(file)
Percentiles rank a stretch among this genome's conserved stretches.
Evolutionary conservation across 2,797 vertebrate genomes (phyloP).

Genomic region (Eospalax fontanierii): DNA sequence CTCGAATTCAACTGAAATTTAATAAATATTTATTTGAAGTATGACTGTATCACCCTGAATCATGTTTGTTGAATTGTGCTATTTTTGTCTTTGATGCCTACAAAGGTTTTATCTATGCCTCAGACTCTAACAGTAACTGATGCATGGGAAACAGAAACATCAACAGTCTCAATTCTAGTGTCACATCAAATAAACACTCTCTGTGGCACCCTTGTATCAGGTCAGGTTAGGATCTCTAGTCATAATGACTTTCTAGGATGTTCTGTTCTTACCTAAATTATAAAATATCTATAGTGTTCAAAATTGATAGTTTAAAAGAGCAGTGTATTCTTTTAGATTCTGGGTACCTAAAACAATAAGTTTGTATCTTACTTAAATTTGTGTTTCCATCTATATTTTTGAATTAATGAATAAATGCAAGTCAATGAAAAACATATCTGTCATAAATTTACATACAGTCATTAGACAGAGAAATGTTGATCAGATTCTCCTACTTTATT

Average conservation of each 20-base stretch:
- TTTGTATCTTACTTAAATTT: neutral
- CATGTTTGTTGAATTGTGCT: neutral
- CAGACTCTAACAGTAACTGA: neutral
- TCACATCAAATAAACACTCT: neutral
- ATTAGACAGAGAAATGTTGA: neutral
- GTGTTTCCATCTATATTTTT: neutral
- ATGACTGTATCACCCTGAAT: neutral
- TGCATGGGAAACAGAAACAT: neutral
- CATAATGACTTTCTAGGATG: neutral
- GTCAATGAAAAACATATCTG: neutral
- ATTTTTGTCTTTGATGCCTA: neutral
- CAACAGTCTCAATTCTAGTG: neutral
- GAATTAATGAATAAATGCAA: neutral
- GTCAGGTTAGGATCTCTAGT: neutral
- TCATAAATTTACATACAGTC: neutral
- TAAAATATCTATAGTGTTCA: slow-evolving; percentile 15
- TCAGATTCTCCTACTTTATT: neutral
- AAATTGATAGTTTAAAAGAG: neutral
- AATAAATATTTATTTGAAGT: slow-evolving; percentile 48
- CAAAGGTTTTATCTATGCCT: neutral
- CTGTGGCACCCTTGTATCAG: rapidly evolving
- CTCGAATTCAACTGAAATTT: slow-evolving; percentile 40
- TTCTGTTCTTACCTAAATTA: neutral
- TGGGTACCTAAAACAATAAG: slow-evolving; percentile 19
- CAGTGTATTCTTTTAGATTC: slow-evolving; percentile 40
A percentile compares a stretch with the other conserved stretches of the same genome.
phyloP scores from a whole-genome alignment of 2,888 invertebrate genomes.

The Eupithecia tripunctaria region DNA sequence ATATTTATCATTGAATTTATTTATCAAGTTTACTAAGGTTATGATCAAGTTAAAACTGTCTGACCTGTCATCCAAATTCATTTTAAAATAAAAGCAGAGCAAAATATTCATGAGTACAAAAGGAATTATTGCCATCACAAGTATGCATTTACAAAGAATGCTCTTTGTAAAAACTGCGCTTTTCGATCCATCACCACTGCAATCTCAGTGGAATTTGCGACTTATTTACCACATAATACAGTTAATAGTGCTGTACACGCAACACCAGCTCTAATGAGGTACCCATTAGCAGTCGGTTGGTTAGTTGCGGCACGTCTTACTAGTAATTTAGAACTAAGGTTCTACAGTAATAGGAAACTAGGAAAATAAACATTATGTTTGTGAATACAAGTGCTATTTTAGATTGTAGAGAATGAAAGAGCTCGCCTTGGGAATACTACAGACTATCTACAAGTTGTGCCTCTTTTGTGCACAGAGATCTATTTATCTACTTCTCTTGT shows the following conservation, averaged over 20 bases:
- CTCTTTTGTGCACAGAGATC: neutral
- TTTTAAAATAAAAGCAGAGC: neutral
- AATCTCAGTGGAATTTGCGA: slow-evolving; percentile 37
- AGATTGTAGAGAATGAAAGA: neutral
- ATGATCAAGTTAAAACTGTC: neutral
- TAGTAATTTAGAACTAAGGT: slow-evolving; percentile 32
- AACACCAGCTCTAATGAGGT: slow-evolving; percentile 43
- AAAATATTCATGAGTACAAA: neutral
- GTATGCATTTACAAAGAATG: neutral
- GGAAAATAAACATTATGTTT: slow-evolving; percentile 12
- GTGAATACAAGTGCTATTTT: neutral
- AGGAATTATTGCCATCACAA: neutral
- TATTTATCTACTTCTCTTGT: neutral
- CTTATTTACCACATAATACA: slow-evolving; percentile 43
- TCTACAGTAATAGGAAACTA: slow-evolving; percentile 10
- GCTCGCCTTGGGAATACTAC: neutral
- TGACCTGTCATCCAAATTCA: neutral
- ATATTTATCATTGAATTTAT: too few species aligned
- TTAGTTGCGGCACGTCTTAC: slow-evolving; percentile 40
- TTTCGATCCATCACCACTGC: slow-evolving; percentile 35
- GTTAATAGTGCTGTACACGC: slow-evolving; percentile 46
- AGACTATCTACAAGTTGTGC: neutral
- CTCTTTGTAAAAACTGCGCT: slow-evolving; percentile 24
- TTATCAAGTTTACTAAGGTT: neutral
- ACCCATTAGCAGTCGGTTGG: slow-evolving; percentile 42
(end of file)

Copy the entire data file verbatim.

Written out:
Percentiles rank a stretch among this genome's conserved stretches.
Evolutionary conservation across 2,797 vertebrate genomes (phyloP).

Genomic region (Eospalax fontanierii): DNA sequence CTCGAATTCAACTGAAATTTAATAAATATTTATTTGAAGTATGACTGTATCACCCTGAATCATGTTTGTTGAATTGTGCTATTTTTGTCTTTGATGCCTACAAAGGTTTTATCTATGCCTCAGACTCTAACAGTAACTGATGCATGGGAAACAGAAACATCAACAGTCTCAATTCTAGTGTCACATCAAATAAACACTCTCTGTGGCACCCTTGTATCAGGTCAGGTTAGGATCTCTAGTCATAATGACTTTCTAGGATGTTCTGTTCTTACCTAAATTATAAAATATCTATAGTGTTCAAAATTGATAGTTTAAAAGAGCAGTGTATTCTTTTAGATTCTGGGTACCTAAAACAATAAGTTTGTATCTTACTTAAATTTGTGTTTCCATCTATATTTTTGAATTAATGAATAAATGCAAGTCAATGAAAAACATATCTGTCATAAATTTACATACAGTCATTAGACAGAGAAATGTTGATCAGATTCTCCTACTTTATT

Average conservation of each 20-base stretch:
- TTTGTATCTTACTTAAATTT: neutral
- CATGTTTGTTGAATTGTGCT: neutral
- CAGACTCTAACAGTAACTGA: neutral
- TCACATCAAATAAACACTCT: neutral
- ATTAGACAGAGAAATGTTGA: neutral
- GTGTTTCCATCTATATTTTT: neutral
- ATGACTGTATCACCCTGAAT: neutral
- TGCATGGGAAACAGAAACAT: neutral
- CATAATGACTTTCTAGGATG: neutral
- GTCAATGAAAAACATATCTG: neutral
- ATTTTTGTCTTTGATGCCTA: neutral
- CAACAGTCTCAATTCTAGTG: neutral
- GAATTAATGAATAAATGCAA: neutral
- GTCAGGTTAGGATCTCTAGT: neutral
- TCATAAATTTACATACAGTC: neutral
- TAAAATATCTATAGTGTTCA: slow-evolving; percentile 15
- TCAGATTCTCCTACTTTATT: neutral
- AAATTGATAGTTTAAAAGAG: neutral
- AATAAATATTTATTTGAAGT: slow-evolving; percentile 48
- CAAAGGTTTTATCTATGCCT: neutral
- CTGTGGCACCCTTGTATCAG: rapidly evolving
- CTCGAATTCAACTGAAATTT: slow-evolving; percentile 40
- TTCTGTTCTTACCTAAATTA: neutral
- TGGGTACCTAAAACAATAAG: slow-evolving; percentile 19
- CAGTGTATTCTTTTAGATTC: slow-evolving; percentile 40
A percentile compares a stretch with the other conserved stretches of the same genome.
phyloP scores from a whole-genome alignment of 2,888 invertebrate genomes.

The Eupithecia tripunctaria region DNA sequence ATATTTATCATTGAATTTATTTATCAAGTTTACTAAGGTTATGATCAAGTTAAAACTGTCTGACCTGTCATCCAAATTCATTTTAAAATAAAAGCAGAGCAAAATATTCATGAGTACAAAAGGAATTATTGCCATCACAAGTATGCATTTACAAAGAATGCTCTTTGTAAAAACTGCGCTTTTCGATCCATCACCACTGCAATCTCAGTGGAATTTGCGACTTATTTACCACATAATACAGTTAATAGTGCTGTACACGCAACACCAGCTCTAATGAGGTACCCATTAGCAGTCGGTTGGTTAGTTGCGGCACGTCTTACTAGTAATTTAGAACTAAGGTTCTACAGTAATAGGAAACTAGGAAAATAAACATTATGTTTGTGAATACAAGTGCTATTTTAGATTGTAGAGAATGAAAGAGCTCGCCTTGGGAATACTACAGACTATCTACAAGTTGTGCCTCTTTTGTGCACAGAGATCTATTTATCTACTTCTCTTGT shows the following conservation, averaged over 20 bases:
- CTCTTTTGTGCACAGAGATC: neutral
- TTTTAAAATAAAAGCAGAGC: neutral
- AATCTCAGTGGAATTTGCGA: slow-evolving; percentile 37
- AGATTGTAGAGAATGAAAGA: neutral
- ATGATCAAGTTAAAACTGTC: neutral
- TAGTAATTTAGAACTAAGGT: slow-evolving; percentile 32
- AACACCAGCTCTAATGAGGT: slow-evolving; percentile 43
- AAAATATTCATGAGTACAAA: neutral
- GTATGCATTTACAAAGAATG: neutral
- GGAAAATAAACATTATGTTT: slow-evolving; percentile 12
- GTGAATACAAGTGCTATTTT: neutral
- AGGAATTATTGCCATCACAA: neutral
- TATTTATCTACTTCTCTTGT: neutral
- CTTATTTACCACATAATACA: slow-evolving; percentile 43
- TCTACAGTAATAGGAAACTA: slow-evolving; percentile 10
- GCTCGCCTTGGGAATACTAC: neutral
- TGACCTGTCATCCAAATTCA: neutral
- ATATTTATCATTGAATTTAT: too few species aligned
- TTAGTTGCGGCACGTCTTAC: slow-evolving; percentile 40
- TTTCGATCCATCACCACTGC: slow-evolving; percentile 35
- GTTAATAGTGCTGTACACGC: slow-evolving; percentile 46
- AGACTATCTACAAGTTGTGC: neutral
- CTCTTTGTAAAAACTGCGCT: slow-evolving; percentile 24
- TTATCAAGTTTACTAAGGTT: neutral
- ACCCATTAGCAGTCGGTTGG: slow-evolving; percentile 42